I have been swimming in an ocean of fraud and fraudsters for the past 22 years. It’s taught me some valuable things and unique approaches to protecting investors from frauds so clever that you’ll never realize that your money is at risk until it is far too late to recover it. The Vigilant Investor teaches those approaches. You don’t have to buy it (although it’s going on Amazon for just over $2 — The Wall Street Journal called is “a fascinating and valuable read” — and would make a great Christmas gift for your parents), but please pick it up at your local library. And please have your elderly parents read it. Hawking my book aside, though, just a day away from a big change in my career (stay tuned for tomorrow’s post), I have been thinking about what message I want to make certain comes through loud and clear; the one piece of advice I want you to remember if you remember nothing else. The following story sets it up. According to a recent SEC release: (more…)

If It Sounds Too Good To Be True, You Are Talking To An Amateur

For every one buffoon who promises ridiculous returns, there are several competent scamsters who know better than to do so.

For the last several decades — at least the last five during which I have been around — we’ve been fed well-meaning but dangerously incomplete information about how to avoid the financial ruin that comes with investing in a scam. The old axiom: “If it sounds too good to be true, it probably is,” makes its way onto every list of how to keep your nest egg safe. What makes the axiom so dangerous is that it is almost true, as far as it goes. Because, of course, if an investment sounds too good to be true, it is (not “probably  is”) too good to be true. Take a look at the story of a recent case in which the axiom would have protected people who heeded it. Then we’ll talk about why the axiom, by itself, will never be enough. According to Courthouse News Service: (more…)

A Tsunami Swamping the Globe

You are prone to the blindness that I’m talking about.

The tsunami of investment fraud that we’ve been warning about for four years is engulfing investors worldwide. This week we read about a large suspected Ponzi scheme in the Phillipines. According to Business Mirror: (more…)

How Do You Know?

It allows you to be a real hero at a time when heroes are in desperate need

There are far more of these characters than you realize; so many that you pass by several in your typical week.  Take a minute to read the story below, from a case by the Department of Justice. According a DOJ release: (more…)

Consider It A Dealbreaker

Please add this hard and fast rule to your investment toolbox.

Somewhere along the investing road, almost every investor comes across one piece of advice that is easy to remember and apply. I’m not talking about the nearly worthless axiom “If it sounds too good to be true, it probably is,” which has led more people to lose their nest eggs than all Bernie Madoff’s victims combined. I’m talking about good, solid pieces of sound advice, like, “Never write a check directly to your financial adviser.” From Connecticut comes a story that should provide another bullet in the savvy investor’s arsenal. According to ctpost.com: (more…)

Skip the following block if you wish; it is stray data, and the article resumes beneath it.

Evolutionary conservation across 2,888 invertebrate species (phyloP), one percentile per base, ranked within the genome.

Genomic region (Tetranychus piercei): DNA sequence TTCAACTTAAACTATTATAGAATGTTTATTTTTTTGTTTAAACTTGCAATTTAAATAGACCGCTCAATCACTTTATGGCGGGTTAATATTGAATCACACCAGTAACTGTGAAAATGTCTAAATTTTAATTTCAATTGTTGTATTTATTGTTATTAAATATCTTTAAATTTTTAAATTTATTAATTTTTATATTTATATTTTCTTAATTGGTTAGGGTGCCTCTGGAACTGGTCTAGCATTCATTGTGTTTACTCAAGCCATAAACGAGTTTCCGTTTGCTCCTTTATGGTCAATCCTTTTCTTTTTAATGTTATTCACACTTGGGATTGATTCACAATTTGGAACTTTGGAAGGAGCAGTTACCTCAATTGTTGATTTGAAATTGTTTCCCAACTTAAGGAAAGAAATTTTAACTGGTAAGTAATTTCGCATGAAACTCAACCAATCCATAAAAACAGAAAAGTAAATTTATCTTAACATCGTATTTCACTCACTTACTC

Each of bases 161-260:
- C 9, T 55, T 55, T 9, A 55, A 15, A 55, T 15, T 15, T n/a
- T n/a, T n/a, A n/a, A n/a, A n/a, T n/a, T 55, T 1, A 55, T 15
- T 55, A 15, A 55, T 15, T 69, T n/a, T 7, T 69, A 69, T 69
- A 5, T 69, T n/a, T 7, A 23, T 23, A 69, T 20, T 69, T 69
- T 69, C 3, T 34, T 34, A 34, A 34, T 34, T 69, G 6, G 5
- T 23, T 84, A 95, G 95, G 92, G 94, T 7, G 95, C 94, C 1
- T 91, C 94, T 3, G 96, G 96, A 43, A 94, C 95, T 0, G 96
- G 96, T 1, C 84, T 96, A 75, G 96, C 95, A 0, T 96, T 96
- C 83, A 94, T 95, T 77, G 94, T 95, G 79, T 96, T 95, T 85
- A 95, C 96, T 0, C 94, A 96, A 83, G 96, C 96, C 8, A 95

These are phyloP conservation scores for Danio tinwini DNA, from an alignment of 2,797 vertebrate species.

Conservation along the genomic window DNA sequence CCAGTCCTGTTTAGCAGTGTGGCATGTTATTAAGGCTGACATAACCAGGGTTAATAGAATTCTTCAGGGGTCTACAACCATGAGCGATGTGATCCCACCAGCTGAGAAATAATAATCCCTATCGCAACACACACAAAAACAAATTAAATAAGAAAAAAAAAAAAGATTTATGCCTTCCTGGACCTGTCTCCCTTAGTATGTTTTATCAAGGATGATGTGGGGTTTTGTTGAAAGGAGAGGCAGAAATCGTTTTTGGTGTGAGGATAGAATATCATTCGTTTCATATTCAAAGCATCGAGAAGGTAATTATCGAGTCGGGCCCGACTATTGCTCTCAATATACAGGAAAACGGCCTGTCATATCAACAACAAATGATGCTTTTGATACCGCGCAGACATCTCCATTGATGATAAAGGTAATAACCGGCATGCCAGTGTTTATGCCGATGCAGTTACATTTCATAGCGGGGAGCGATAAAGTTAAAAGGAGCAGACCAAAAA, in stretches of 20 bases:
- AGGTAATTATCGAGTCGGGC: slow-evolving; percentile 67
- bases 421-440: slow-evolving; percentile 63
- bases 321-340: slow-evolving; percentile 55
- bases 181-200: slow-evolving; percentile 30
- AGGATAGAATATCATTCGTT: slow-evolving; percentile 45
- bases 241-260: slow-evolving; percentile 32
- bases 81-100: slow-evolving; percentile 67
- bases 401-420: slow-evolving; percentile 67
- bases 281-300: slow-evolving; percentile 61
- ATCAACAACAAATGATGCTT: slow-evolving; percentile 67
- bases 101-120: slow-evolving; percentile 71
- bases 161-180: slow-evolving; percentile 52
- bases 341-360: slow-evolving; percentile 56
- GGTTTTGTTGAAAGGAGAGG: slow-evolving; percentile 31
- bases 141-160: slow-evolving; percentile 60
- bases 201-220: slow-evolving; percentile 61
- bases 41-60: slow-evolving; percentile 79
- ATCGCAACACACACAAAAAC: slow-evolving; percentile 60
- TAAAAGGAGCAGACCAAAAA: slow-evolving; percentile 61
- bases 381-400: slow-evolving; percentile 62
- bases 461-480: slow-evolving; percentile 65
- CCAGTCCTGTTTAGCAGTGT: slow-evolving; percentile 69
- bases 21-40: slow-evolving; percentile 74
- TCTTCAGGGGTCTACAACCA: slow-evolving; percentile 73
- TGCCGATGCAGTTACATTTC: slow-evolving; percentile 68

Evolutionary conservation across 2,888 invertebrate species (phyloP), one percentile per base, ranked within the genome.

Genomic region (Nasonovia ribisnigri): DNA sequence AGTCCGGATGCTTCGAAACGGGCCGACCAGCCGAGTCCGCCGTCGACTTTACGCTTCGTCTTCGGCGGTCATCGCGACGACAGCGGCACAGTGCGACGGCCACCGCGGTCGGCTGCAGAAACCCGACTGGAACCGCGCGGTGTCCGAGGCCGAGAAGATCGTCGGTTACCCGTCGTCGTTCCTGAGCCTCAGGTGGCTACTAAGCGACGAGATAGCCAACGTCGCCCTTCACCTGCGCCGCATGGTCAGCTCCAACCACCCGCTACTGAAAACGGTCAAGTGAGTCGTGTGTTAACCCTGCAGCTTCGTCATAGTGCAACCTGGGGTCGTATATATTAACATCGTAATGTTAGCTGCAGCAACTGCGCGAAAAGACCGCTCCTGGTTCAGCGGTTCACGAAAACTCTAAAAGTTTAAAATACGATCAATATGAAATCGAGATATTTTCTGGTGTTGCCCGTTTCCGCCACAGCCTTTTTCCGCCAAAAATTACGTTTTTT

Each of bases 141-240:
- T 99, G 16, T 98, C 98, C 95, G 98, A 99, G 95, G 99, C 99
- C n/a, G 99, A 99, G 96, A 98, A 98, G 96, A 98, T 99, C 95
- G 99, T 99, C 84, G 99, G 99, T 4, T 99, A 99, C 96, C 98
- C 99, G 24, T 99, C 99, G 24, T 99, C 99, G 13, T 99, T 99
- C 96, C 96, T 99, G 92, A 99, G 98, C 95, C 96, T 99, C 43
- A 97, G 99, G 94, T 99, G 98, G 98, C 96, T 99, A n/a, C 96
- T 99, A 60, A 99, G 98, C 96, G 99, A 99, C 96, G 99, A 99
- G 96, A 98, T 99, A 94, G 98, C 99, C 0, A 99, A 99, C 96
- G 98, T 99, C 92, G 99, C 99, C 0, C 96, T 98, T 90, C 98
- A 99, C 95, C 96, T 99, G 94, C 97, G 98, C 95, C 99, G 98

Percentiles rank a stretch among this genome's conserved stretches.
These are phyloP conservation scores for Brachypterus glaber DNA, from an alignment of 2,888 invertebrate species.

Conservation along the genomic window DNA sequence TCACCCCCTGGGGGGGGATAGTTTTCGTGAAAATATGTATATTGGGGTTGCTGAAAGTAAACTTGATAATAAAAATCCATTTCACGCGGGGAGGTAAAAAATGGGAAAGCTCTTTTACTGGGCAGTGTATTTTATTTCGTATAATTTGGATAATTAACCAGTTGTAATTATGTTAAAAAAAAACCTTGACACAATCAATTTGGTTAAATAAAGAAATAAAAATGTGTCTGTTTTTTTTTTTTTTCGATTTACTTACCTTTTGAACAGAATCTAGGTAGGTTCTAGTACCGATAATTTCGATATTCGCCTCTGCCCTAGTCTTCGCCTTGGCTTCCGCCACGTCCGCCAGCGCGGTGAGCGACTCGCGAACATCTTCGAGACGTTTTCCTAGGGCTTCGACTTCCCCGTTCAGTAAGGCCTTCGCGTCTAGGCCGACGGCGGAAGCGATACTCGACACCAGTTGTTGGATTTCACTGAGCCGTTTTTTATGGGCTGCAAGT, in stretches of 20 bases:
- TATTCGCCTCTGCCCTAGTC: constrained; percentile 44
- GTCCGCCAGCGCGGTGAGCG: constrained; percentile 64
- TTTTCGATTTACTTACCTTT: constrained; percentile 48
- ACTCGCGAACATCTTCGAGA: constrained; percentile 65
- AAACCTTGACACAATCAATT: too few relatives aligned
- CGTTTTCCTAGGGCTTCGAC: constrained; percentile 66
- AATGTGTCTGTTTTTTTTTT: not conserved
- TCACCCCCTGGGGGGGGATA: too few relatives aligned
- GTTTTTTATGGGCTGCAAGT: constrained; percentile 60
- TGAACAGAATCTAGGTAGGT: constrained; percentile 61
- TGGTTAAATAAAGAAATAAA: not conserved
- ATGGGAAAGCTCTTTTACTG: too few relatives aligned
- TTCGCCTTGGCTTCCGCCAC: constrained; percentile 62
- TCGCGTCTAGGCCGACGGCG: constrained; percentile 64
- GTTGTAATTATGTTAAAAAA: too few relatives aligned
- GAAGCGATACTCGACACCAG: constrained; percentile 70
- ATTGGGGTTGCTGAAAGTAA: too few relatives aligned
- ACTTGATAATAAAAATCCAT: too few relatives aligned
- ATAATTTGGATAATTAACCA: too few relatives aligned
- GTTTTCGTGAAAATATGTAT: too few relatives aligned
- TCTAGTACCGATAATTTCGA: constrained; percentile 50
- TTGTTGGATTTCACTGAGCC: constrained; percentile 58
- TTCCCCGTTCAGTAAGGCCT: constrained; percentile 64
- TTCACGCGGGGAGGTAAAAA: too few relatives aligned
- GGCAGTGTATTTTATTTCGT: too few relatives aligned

Leaving the Past Behind

Unless you start there any investigation that you do likely will only set the scam artist’s hook deeper.

Earlier this week we posted about a scam in which one of the defendants used an alias to prevent vigilant investors from learning of his prior brushes with the law. We explained how changing identities is a common scam artist tactic and one that vigilant investors know how to combat. Today, from the SEC’s Miami office, comes another case of a scamster who decided to put his troubling reputation behind.  According to the SEC’s release: (more…)

Well Done, SEC

Did you know that the SEC generates far more than its annual budget?

One of the frustrating things about working in SEC Enforcement is that you often learn about huge investment scams only years down the road.  As long as the victims are satisfied — getting their promised checks and/or phony account statements on time — no one alerts the SEC to a potential problem.  So, it is very gratifying to find and stop a fraud before it has had a chance to collect its first million dollars.  The SEC has done so out in the Bay Area. According to the SEC’s release: (more…)

From the Bottomless Bag of Tricks

Notice three proven tactics that these defendants used.

Those who make their living by swindling investors aren’t “smash and grab” types. Generally, they devote time and resources into studying how best to separate people from their hard earned nest eggs. A recent case from the SEC’s Atlanta office offers a good example. According to the SEC’s release: (more…)

The Jed Clampett of Solar Energy

There is another energy sector scam that is pushing for its place in the energy scam pantheon.

There are so many oil and gas scams out there that we could launch a sister blog that covered nothing else. The profit potential of fossil fuels is long established and every investor dreams of becoming the next Jed Clampett. But there is another energy sector scam that is pushing for its place in the energy scam pantheon: the solar energy scam. This week the SEC filed an enforcement case that highlights the rise of such scams. According to the SEC’s release: (more…)

Wisconsin Case Highlights the Limits of Perception

If you do more than set forth to confirm legitimacy, you’ll believe that you’ve done so, even as your money goes up in smoke.

“But I saw their tax returns!” At least one of the victims of the scam described below must have said this when he or she discovered that the investment was a fraud. But creating phony documents is as easy as a few mouse clicks; something any middle high schooler could do. According to the CFTCs release: (more…)

Another Insurance Salesman Gone Bad

The challenge is telling the good apples from the bad without taking a bite.

I don’t know what it is about insurance salesmen. It seems to me that there are more bad apples in that barrel than in most. I could sustain a separate blog dealing only with the bad conduct of insurance salesmen and how they lead thousands upon thousands of investors to financial ruin every single year. SEC Enforcement has recently commenced a case against another such specimen. According to the SEC’s release: (more…)